Protecting a child’s right to both parents during exceptional times: 

The whole country is under lockdown and the majority of people should be self-quarantined. This does not under any circumstances mean that law and order should not be observed. 

All verbal agreements, written agreements, court agreements and orders regarding children should still be kept during the time of the pandemic to ensure the child’s rights and safety. 

If adjustments need to be made to agreements due to pandemic and other resultant emergencies, they should be done with the consent of both parents and in line with the valid contracts in writing, so that there is no room for misunderstandings or confusion which is harmful to children. 

  • Unless a child or member of the home is part of the risk group (see below), custody agreements should continue to be followed and children should move between homes as they always do.
  • As always, if the child or anyone else in the household is ill and the child should move to another home according to contract, the receiving parent should be informed immediately so they can make arrangements for care and/or decide together with the co-parent if it’s better for the child to stay put. 
  • In the case that parents agree that a sick child or child from a sick household should stay put, and this decision causes the child to miss out on time they would normally spend with the other parent, an agreement on compensating the time at the earliest available opportunity should be made at the same time in writing so there is no confusion and the child’s life can stay stable. 
  • Once an agreement is reached, this change in the routine should be informed to the child so they know what to expect. If no agreement is reached, no changes should be made so this is not a time to hold on to ego and differences but to think only of the health and safety of children and family members.
  • Children should never be part of any conflict or decision-making process that involves a conflict between parents, including changes to a contract during the pandemic. A lack of boundaries and instability will cause them to feel insecure and violates the child’s rights to mental health and safety.

A social worker specializing in conflict resolution in co-parenting recommended the following to parents who had no real risk in moving a child during the pandemic, which is good advice to us all: “Sillä aikaa suosittelen, että te vanhemmat pidätte tiukasti kiinni lapsen asumisesta ja vaihdoista tekemästänne sopimuksesta. Sopimuksesta kiinni pitäminen tuo lapsen elämään turvallisuutta lisäämällä arjen ennakoitavuutta.”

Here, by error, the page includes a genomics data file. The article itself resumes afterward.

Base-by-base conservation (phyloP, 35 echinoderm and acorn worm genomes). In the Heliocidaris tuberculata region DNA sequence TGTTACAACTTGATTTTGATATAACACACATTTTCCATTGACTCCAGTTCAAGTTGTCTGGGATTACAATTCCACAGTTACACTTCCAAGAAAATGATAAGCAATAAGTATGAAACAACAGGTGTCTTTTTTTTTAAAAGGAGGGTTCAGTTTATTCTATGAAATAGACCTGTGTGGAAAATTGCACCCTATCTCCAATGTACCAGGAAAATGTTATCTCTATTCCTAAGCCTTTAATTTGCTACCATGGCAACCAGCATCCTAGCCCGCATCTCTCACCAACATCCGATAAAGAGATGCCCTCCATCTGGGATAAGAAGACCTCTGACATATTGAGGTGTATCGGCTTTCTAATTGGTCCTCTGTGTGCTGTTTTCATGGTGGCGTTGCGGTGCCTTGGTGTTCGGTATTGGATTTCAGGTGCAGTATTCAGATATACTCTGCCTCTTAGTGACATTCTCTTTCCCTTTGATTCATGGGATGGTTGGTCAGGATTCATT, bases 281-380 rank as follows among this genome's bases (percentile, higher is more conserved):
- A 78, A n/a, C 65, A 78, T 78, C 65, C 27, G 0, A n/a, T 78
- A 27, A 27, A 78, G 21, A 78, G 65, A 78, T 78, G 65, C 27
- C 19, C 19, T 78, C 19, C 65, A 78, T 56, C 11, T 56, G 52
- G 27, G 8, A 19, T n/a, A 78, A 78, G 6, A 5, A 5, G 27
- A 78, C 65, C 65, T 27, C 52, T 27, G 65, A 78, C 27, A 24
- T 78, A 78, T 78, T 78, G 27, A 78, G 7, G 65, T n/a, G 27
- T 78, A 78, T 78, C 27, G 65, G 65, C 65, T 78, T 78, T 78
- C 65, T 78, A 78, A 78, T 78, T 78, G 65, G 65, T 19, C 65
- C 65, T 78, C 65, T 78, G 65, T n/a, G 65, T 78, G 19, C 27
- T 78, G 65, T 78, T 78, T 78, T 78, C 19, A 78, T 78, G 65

Moving a child between homes where people belong to risk groups:

  • Health is still No.1! Co-parents should inform the other parent immediately if they or anyone else in the household is part of the “at-risk” group. The medical definition of at-risk groups can be found here. “Feeling” you are at risk, does not make you at risk and is not a legal or valid reason for changes to custody agreements. 
  • If there is a lack of trust and dishonesty in the co-parenting relationship, parents can ask for evidence of the risk, for example, a copy of any special quarantine instructions (saying you have such is not enough, the other parent has a right to see if it is the cause for a custody agreement needing temporary changes). Any form of ID shows age-risk, magistrate extracts available with bank-verification online show who lives somewhere, Oma-Kanta records can be screenshot to show just the excerpt of the risk disease without disclosing other unnecessary personal information. 
  • In general, if a co-parent has a life and death illness, this is something they should anyways disclose to the other parent as it is critical to the child in case of emergency, (even in times when there is no pandemic).
  • In these exceptional circumstances where there is a risk group in one of the homes, discuss with your co-parent how to protect the risk group. For example, keeping the child in one place for a 2-week quarantine before sending to the at-risk home, or quarantining the other home for 2 weeks before sending the child to the at-risk home.
  • If changes must be made, include a plan in writing to immediately replace the lost time with the other parent as soon as the pandemic is over or the quarantine situation allows for it. Both parents should be on the side of the child and protecting the at-risk family member so that everything works smoothly for the child.
  • If you are having a hard time choosing to do the right thing for the person at risk, remember that this person is someone your child loves and hurting them is hurting your child. If nothing else, do it for your child or they may someday hate you when they find out the truth or in the worst-case scenario if someone they loved died because of your bad choices, or especially because there will never be any way to prove who the person at risk got the virus from. This is your chance to show your true character!